After a minute or two, the gust subsided and I was able to leave that corner, crossing to the left hand side of the road where there was more shelter.  After walking a few hundred yards, I was even able to remount and ride a bit more.

After Senj, my route turned inland.  Initially this was just as bad, with me having to walk the first kilometre into a headwind and then, when I had dared to re-mount, getting blown off again while I was on the phone to Uta.  But as I climbed, the road became sheltered and the wind subsided to normal levels.

There climb took me from sea level to almost 700m, and was followed by a good descent.  On the way down I spotted Max by the side of the road and waved.  Shortly afterwards he caught me and we rode side by side for a while, chatting about wind and other subjects.

We were now entering an area which had seen fighting during the 1990s.  In Otocac, where we also saw a wedding in progress, several buildings still had bullet holes.

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Building in Otocac, photo: Edelweissbike

Shortly after re-stocking our food supplies at a handy Lidl, our routes diverged.  Max took the slightly longer but flatter route via Mostar while my route headed inland, via Sarajevo.  I remember making my decision after looking at the gradients of the hills and, while there was more climbing on my route, it was all at gentle gradients.

The friendly dog

In the next village, I acquired a new companion: a dog started trotting along beside me.  He was very quiet and friendly, neither begging nor barking, but just looking at me with his big sad eyes. Medium-sized, black with one white leg and a white tip on his tail, he appeared in good condition, although a bit thin and with no collar.  I guessed he was a recently-abandoned pet, and felt very sorry for him and his prospects.

However there was little I could do, and I tried to ignore him and hope that he would leave me.  But it was the start of a long climb, so he had chosen his spot well.  I tried a quick burst of speed to see if he would go, but to no avail.  The climb went on for almost an hour and he faithfully trotted alongside the whole way, panting slightly as he went.  He was clearly hungry, as he would check out bits of rubbish for any scraps of food.

The road flattened out as I approached the town of Vhrovine and I picked up speed, but he ran after me, and I was then slowed by another rise in the road which allowed him to resume his place at my side.  Finally the road did turn down and I was able to pick up speed.  I dropped a couple of chocolate biscuits on the ground, if only to pay him back for the calories he would have expended on climbing the hill, but he ignored them and still chased after me.  It made me feel mean, to have thought that he wanted food from me while he craved friendship.

Scars of battle

Vhrovine showed more signs of war with several abandoned and derelict houses and bullet holes in other buildings.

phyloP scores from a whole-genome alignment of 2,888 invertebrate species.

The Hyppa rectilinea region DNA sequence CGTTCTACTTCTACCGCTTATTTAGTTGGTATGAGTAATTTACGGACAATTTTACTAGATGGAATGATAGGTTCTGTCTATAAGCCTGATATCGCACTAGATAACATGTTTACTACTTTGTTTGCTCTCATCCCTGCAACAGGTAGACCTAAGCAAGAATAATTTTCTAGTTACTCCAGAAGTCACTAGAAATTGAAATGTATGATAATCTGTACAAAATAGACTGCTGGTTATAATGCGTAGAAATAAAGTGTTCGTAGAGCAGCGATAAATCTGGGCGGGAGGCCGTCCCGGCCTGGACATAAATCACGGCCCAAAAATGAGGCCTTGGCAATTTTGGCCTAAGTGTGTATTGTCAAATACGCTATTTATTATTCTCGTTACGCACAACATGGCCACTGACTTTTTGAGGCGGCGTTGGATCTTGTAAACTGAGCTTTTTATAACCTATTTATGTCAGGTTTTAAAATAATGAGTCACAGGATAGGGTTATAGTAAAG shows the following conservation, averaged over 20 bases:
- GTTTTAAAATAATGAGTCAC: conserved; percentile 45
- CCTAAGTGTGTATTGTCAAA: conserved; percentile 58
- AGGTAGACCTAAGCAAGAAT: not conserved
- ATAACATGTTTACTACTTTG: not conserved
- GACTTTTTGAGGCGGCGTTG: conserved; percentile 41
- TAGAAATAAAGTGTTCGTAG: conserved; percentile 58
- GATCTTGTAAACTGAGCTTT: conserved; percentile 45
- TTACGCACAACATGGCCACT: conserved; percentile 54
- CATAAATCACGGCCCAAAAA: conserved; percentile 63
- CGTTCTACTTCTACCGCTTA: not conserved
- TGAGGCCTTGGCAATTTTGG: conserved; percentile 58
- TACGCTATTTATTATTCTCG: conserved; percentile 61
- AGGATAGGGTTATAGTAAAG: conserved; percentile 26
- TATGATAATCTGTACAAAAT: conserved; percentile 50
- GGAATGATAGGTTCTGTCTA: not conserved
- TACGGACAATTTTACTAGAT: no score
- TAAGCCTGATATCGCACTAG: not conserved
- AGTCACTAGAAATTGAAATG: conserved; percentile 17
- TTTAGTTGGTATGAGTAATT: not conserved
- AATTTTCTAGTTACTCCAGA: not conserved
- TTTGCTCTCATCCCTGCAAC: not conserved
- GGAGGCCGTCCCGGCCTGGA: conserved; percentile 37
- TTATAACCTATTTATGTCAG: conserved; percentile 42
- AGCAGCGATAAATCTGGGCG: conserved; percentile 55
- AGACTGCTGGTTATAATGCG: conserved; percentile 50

After Vhrovine, I turned left to enter the Plitvice Lakes National Park.  After the unsettled feel of the town, and the sorrow I felt for the abandoned dog, this was a welcome change of mood.  My road snaked through the forest, climbing and falling, past lakes and streams.  But the main sensation was of utter stillness – the coastal wind now long gone –and silence, on a car-free road.  As sunset approached, I stopped my bike and got off just to appreciate the calm and peace of the place.  Another rider later told me that he had seen a sign to beware of the bears.  Had I spotted it, I might have kept going to make sure I was out of the park a bit quicker in the fading light.

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A brown bear in the Plitvice Lakes National Park, photo: bestofcroatia.eu

After the park there was a big descent, down from the hills of the Croatian coast towards Bosnia.  There were more derelict houses to remind me of the area’s history.  Dark fell as I crossed the border and, on the other side, I was struck not by the silence but by the noise – in every café and restaurant, people were having fun, singing and dancing.  I entered Bihac, the first large town, and found a hotel.  I asked the receptionist if it was a special day to merit such partying.  ‘Oh yes’, she said, ‘it is Saturday!’  I’d like to go back.

I had a lovely sleep, happy to have survived the Croatian hurricanes, and content to have covered just 165km – my shortest daily distance of the ride but probably the worst conditions I had ever ridden, or walked with, a bike in.

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2 thoughts on “Transcontinental Race 2016, part 4 – Storms, scars of war, a friendly dog and bears in the forest

  1. Yes, I was very upset about the dog.
    In a novel called ‘Billy Liar’, the main character coped with his mundane life and dead-end job in a provincial town in England in the 1950s by inventing a parallel fantasy world. This included his machine gun, which he would (in his imagination) turn on anyone who annoyed him!